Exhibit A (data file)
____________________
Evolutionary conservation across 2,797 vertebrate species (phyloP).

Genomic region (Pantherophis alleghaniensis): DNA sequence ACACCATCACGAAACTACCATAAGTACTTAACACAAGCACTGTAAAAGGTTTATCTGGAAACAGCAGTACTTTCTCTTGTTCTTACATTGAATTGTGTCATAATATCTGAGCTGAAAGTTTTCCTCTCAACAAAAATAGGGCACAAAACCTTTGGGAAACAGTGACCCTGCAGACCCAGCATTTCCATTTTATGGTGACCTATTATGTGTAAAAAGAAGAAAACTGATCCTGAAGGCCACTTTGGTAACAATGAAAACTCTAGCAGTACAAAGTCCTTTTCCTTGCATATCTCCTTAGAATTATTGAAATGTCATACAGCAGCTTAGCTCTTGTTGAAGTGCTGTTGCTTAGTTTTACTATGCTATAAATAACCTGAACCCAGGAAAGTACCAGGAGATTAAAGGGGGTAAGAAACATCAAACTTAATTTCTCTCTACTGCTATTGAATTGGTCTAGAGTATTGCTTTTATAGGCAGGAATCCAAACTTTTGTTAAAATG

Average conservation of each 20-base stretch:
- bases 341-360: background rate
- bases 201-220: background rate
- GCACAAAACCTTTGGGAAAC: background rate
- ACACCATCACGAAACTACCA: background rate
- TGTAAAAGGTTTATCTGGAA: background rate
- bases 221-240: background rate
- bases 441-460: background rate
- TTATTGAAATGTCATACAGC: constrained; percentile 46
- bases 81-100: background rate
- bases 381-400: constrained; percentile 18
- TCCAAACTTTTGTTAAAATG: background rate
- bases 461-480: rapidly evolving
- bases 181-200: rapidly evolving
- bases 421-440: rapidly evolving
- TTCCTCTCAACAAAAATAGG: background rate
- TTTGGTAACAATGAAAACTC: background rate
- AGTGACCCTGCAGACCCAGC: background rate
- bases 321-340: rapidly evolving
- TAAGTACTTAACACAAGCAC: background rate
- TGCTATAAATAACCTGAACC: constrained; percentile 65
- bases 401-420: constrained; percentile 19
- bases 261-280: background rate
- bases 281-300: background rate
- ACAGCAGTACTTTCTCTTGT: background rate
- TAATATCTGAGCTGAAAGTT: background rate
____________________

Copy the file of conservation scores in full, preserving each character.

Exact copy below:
Evolutionary conservation across 2,797 vertebrate species (phyloP).

Genomic region (Pantherophis alleghaniensis): DNA sequence ACACCATCACGAAACTACCATAAGTACTTAACACAAGCACTGTAAAAGGTTTATCTGGAAACAGCAGTACTTTCTCTTGTTCTTACATTGAATTGTGTCATAATATCTGAGCTGAAAGTTTTCCTCTCAACAAAAATAGGGCACAAAACCTTTGGGAAACAGTGACCCTGCAGACCCAGCATTTCCATTTTATGGTGACCTATTATGTGTAAAAAGAAGAAAACTGATCCTGAAGGCCACTTTGGTAACAATGAAAACTCTAGCAGTACAAAGTCCTTTTCCTTGCATATCTCCTTAGAATTATTGAAATGTCATACAGCAGCTTAGCTCTTGTTGAAGTGCTGTTGCTTAGTTTTACTATGCTATAAATAACCTGAACCCAGGAAAGTACCAGGAGATTAAAGGGGGTAAGAAACATCAAACTTAATTTCTCTCTACTGCTATTGAATTGGTCTAGAGTATTGCTTTTATAGGCAGGAATCCAAACTTTTGTTAAAATG

Average conservation of each 20-base stretch:
- bases 341-360: background rate
- bases 201-220: background rate
- GCACAAAACCTTTGGGAAAC: background rate
- ACACCATCACGAAACTACCA: background rate
- TGTAAAAGGTTTATCTGGAA: background rate
- bases 221-240: background rate
- bases 441-460: background rate
- TTATTGAAATGTCATACAGC: constrained; percentile 46
- bases 81-100: background rate
- bases 381-400: constrained; percentile 18
- TCCAAACTTTTGTTAAAATG: background rate
- bases 461-480: rapidly evolving
- bases 181-200: rapidly evolving
- bases 421-440: rapidly evolving
- TTCCTCTCAACAAAAATAGG: background rate
- TTTGGTAACAATGAAAACTC: background rate
- AGTGACCCTGCAGACCCAGC: background rate
- bases 321-340: rapidly evolving
- TAAGTACTTAACACAAGCAC: background rate
- TGCTATAAATAACCTGAACC: constrained; percentile 65
- bases 401-420: constrained; percentile 19
- bases 261-280: background rate
- bases 281-300: background rate
- ACAGCAGTACTTTCTCTTGT: background rate
- TAATATCTGAGCTGAAAGTT: background rate